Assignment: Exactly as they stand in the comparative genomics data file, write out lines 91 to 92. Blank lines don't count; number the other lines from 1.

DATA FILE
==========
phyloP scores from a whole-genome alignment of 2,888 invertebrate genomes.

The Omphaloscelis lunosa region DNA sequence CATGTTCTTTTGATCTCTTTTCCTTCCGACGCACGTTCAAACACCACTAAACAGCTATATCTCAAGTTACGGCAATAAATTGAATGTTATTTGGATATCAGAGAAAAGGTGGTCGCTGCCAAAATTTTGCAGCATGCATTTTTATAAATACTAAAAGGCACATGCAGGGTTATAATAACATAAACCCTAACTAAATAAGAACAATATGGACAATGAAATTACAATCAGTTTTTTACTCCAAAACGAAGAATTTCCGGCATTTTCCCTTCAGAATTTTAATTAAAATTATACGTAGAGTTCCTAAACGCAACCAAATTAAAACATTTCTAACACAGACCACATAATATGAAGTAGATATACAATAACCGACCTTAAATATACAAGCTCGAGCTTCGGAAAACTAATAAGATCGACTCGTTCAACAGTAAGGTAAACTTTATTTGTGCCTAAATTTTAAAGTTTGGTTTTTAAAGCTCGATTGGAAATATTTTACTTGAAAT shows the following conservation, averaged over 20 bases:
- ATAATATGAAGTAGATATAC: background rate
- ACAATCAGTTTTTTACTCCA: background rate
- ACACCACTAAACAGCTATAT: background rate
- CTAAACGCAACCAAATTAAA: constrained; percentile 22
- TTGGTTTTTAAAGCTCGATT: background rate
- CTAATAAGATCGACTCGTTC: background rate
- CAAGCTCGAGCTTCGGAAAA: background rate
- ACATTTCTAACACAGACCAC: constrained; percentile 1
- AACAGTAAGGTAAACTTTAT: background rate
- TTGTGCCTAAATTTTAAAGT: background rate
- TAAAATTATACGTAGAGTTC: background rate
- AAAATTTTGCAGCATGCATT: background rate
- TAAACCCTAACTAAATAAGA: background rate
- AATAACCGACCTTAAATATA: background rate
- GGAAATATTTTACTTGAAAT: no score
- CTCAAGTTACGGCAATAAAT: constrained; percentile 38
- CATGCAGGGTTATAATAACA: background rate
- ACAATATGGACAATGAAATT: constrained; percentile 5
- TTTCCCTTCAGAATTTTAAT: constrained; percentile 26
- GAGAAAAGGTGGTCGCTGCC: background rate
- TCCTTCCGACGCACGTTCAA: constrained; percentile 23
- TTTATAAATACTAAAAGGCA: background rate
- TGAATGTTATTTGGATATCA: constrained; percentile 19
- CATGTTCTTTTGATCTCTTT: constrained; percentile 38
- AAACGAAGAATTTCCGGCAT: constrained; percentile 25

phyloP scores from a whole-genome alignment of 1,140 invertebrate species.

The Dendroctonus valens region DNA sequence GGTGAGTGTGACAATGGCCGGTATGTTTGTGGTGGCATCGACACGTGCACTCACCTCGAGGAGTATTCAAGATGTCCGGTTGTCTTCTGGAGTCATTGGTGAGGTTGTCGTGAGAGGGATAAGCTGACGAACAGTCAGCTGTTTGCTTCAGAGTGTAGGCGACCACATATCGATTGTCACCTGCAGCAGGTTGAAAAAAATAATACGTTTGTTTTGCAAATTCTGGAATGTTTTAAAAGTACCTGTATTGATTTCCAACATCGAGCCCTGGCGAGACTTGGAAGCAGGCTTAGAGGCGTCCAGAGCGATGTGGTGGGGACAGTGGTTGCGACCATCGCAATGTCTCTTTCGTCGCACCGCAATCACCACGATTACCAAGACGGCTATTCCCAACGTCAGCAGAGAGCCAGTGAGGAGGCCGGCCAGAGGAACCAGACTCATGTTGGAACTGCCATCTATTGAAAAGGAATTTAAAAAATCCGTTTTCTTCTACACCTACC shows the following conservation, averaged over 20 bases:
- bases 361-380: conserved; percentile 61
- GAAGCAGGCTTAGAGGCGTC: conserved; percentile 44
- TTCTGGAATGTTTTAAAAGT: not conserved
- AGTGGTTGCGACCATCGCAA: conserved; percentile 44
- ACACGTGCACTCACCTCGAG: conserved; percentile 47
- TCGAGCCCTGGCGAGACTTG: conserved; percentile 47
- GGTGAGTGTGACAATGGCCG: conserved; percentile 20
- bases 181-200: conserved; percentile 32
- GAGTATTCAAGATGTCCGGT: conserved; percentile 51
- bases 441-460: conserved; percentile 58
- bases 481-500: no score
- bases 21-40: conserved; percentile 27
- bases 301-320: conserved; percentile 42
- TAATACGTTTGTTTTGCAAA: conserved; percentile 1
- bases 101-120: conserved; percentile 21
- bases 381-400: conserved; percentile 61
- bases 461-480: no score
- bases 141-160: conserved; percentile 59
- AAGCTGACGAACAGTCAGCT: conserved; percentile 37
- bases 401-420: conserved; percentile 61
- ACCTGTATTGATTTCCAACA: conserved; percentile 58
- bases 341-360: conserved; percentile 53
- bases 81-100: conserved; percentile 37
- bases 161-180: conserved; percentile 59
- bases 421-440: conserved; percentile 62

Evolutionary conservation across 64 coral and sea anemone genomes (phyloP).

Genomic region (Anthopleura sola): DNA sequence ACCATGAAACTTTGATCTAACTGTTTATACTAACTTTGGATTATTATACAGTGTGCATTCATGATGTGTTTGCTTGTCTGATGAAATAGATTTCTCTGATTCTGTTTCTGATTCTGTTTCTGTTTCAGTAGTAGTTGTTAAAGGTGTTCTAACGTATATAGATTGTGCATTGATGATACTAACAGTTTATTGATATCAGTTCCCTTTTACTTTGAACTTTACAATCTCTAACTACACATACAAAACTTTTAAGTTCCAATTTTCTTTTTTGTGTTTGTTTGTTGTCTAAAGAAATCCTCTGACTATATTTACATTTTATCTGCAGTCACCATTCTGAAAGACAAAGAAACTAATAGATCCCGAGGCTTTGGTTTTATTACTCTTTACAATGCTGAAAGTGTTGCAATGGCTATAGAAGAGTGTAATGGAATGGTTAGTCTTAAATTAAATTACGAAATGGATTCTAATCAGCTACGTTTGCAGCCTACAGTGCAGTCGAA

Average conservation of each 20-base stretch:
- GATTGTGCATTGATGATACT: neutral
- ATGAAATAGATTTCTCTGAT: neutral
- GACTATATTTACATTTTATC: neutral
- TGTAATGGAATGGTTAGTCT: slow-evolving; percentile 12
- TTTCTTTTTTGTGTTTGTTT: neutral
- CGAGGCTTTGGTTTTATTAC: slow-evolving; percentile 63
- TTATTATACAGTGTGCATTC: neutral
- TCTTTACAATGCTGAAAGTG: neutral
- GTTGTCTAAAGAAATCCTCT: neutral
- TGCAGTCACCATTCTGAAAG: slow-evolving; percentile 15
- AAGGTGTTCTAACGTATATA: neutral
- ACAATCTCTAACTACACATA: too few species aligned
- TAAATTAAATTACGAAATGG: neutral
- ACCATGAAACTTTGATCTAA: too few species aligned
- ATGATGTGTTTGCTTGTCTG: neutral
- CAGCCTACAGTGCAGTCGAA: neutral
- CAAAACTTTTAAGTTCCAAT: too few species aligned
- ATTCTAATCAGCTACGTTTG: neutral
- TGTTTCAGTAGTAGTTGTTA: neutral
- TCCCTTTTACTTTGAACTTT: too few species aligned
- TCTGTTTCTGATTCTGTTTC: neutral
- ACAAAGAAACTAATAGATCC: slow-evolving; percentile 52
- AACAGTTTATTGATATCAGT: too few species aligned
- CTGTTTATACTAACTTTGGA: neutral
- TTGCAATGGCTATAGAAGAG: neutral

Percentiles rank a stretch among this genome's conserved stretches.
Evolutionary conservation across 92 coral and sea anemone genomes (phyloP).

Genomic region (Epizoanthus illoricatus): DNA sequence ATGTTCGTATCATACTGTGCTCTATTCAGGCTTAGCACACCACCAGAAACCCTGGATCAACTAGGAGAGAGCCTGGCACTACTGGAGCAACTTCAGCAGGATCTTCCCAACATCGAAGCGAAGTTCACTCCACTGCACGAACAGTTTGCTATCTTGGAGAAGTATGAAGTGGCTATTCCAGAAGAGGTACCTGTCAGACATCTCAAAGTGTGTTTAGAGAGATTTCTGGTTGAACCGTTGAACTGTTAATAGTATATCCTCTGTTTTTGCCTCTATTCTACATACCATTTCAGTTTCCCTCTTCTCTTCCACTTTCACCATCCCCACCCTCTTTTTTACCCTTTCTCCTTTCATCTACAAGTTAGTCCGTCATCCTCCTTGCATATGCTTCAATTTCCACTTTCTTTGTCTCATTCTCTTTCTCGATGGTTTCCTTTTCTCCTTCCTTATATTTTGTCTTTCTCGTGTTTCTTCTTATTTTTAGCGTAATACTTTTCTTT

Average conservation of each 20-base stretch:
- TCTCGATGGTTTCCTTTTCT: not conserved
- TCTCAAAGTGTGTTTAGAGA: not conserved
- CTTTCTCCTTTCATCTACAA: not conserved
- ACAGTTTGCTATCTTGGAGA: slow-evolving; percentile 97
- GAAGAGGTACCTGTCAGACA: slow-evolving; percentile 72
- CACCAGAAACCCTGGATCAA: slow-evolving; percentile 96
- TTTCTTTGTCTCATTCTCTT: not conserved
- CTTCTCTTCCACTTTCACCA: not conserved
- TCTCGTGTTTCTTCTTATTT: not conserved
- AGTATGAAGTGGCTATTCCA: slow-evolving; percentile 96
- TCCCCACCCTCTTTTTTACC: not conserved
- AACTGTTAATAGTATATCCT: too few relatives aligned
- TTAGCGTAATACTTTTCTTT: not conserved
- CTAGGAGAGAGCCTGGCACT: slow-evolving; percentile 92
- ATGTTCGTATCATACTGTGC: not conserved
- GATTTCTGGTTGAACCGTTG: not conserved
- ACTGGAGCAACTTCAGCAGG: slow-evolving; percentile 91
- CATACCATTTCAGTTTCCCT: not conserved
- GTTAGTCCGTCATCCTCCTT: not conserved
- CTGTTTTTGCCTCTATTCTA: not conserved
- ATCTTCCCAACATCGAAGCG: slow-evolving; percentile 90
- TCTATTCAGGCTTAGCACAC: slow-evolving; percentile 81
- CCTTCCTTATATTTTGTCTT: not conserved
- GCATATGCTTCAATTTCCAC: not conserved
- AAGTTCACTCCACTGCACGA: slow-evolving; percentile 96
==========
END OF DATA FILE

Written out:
- GAAGAGGTACCTGTCAGACA: slow-evolving; percentile 72
- CACCAGAAACCCTGGATCAA: slow-evolving; percentile 96